Pandas and tigers may be the poster creatures for conservation, but thousands more threatened animals languish out of the spotlight. Most of them aren’t cuddly or charismatic, but they’re no less crucial to ecosystems. Of the 30,000 species documented as being at risk of extinction, 28 percent are reptiles—including six of the seven kinds of sea turtles. Birds are declining because of climate change, habitat loss, predation, and pesticides, with a whopping 2.9 billion fewer in North America than in 1970. Reversing the trend over the next half century requires focusing a lot more attention on these underappreciated rarities.
The population of this endangered African crane has dropped from more than 100,000 wild individuals to some 30,000 in the past 35 years. Reaching heights of around three feet, the elegant bird has suffered from poaching for its meat and eggs, as well as from the destruction of the wetland habitat where it breeds and hunts. The crane pictured here is a captive animal at France’s Parc des Oiseaux.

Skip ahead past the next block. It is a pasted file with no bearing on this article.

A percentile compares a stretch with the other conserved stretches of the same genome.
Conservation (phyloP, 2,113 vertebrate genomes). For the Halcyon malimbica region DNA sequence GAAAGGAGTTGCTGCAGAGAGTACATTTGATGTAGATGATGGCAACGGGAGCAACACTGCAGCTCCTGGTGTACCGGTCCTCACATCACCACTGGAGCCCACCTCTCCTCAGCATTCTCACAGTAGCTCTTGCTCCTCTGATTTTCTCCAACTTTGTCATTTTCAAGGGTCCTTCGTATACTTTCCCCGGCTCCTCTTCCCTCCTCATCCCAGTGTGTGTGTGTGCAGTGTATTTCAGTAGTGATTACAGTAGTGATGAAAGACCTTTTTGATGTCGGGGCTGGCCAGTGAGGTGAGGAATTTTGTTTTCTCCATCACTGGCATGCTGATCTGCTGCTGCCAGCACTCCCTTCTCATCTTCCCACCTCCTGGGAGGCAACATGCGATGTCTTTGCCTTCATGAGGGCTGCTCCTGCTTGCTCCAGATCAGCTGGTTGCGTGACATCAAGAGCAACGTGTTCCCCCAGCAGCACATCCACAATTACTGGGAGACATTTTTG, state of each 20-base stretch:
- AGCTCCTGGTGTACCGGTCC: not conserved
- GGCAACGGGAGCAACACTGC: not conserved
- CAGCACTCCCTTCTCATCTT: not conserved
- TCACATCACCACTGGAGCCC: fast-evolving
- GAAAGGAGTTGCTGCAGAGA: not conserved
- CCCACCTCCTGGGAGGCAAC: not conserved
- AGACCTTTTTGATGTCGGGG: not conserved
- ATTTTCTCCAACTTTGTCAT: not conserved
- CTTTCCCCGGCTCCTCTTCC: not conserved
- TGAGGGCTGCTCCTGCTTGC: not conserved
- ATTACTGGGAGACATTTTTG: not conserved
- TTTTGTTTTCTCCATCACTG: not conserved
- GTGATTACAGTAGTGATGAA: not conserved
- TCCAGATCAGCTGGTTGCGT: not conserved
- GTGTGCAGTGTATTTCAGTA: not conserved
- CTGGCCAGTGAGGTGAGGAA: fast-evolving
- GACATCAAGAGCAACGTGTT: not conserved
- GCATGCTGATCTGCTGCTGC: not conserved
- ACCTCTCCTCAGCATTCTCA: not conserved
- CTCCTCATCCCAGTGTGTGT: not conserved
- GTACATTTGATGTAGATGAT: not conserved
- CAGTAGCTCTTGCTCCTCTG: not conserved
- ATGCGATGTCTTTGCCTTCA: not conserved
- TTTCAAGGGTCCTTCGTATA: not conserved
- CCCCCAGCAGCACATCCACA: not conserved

Widespread hunting in the 19th and 20th centuries took a toll on koala populations. Now the fuzzy marsupials, often mistakenly called koala bears, face new perils: climate change; highways that fragment habitats; and the sexually transmitted disease chlamydia, which has ravaged some groups with a 100 percent infection rate. Wildfires have become a particular threat. Koalas rarely descend from the eucalyptus trees whose leaves make up the bulk of their diet, so many have been unable to escape the unprecedented fires in eastern Australia. These young koalas, or joeys, snuggle together at the Australia Zoo in Beerwah, Queensland.